SummaryRead the full fact sheet
- Weight management services are offered by accredited practising dietitians, GPs, commercial weight loss programs and kilojoule-controlled meal providers.
- Always consult with your GP before starting with any weight management service.
- A reputable weight management service encourages you to lose weight slowly and safely, and offers advice on how to keep to a healthy weight for the long term.
- Staying at your most comfortable weight can be achieved by focusing on a balanced lifestyle – combining healthy foods, in appropriate portion sizes, with regular exercise.
On this page
- Weight management
- Talk to your GP about weight management services
- Advice about weight management services
- Choosing a dietitian
- Choosing a reputable weight management service
- Weight management services to avoid
- Choosing a kilojoule-controlled meal service
- Making a complaint about a weight management service
- Where to get help
Managing your weight within a healthy range can reduce your risk of developing health conditions. Obesity is associated with conditions such as type 2 diabetes, heart disease and certain cancers.
Weight management services are offered by accredited practising dietitians, GPs, commercial weight loss programs, meal replacement programs (very low energy diets) and kilojoule-controlled meal programs.
If you are aiming to lose weight, choose your weight management service with care. Some commercial weight loss programs offer safe weight management and lifestyle suggestions to their clients. Others may rely on unproven or unhealthy methods.
Aiming for weight loss may not be feasible for you at this time. Ensure to consult a healthcare professional when the time is right for you. Receiving professional assistance for behaviour change can help you successfully achieve your goals.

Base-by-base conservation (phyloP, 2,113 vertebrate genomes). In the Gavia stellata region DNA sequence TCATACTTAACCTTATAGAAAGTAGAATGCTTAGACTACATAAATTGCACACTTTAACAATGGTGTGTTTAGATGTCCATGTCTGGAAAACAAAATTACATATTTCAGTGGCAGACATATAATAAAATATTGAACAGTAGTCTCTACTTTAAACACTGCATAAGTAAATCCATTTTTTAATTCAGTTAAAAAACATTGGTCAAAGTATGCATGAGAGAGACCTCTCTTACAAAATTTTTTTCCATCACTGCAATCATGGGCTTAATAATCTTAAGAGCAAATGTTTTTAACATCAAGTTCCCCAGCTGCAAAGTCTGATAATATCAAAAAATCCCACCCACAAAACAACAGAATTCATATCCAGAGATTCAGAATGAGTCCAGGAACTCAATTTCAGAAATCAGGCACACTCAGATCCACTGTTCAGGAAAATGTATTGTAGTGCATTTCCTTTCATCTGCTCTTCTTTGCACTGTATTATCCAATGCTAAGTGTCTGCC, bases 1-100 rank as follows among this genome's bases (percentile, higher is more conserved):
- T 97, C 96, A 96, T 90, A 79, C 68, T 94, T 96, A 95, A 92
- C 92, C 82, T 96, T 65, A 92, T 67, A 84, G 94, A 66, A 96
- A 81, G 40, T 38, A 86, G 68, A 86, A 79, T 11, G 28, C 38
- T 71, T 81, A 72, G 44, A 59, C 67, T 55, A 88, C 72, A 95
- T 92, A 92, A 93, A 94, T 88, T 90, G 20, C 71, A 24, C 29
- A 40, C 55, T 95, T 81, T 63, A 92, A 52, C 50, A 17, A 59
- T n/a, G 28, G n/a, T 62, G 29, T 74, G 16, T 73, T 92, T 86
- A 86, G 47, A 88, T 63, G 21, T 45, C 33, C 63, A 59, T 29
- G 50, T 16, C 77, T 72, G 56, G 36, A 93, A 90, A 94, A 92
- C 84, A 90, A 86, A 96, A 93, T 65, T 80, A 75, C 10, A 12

For information about gaining weight, visit Better Health Channel’s weight and muscle gain fact sheet.
Talk to your GP about weight management services
Your GP knows your medical history and can either discuss suitable weight loss strategies or recommend an accredited practising dietitian.
It’s important to speak with your GP before starting any weight loss program. This is especially important if you take any form of prescription medicine or if you have a pre-existing condition, such as:
- all types of diabetes including type 1, type 2 and gestational
- pregnancy or breastfeeding
- kidney conditions
- liver conditions
- food allergies
- digestive system disorders such as coeliac disease
- high blood pressure (hypertension)
- heart conditions, angina or cardiac arrhythmia
- an eating disorder (or a history of disordered eating)
- thyroid conditions
- gall bladder problems such as gallstones
Advice about weight management services
Your GP or an industry body such as Dietitians Australia [ can help you make a safe choice when choosing a weight management support service.
Dietitians Australia is the national association for dietitians, with branches in every state and territory. Standards of practice are contained in the Accredited Practising Dietitian (APD) Program.
Choosing a dietitian
Accredited practising dietitians are recognised professionals who can provide expert nutrition and dietary advice. Dietitians can guide you to sound food and health information that is specific to your individual needs.
You can contact a dietitian in various ways, including:
- Your GP may recommend and refer you to a suitable dietitian.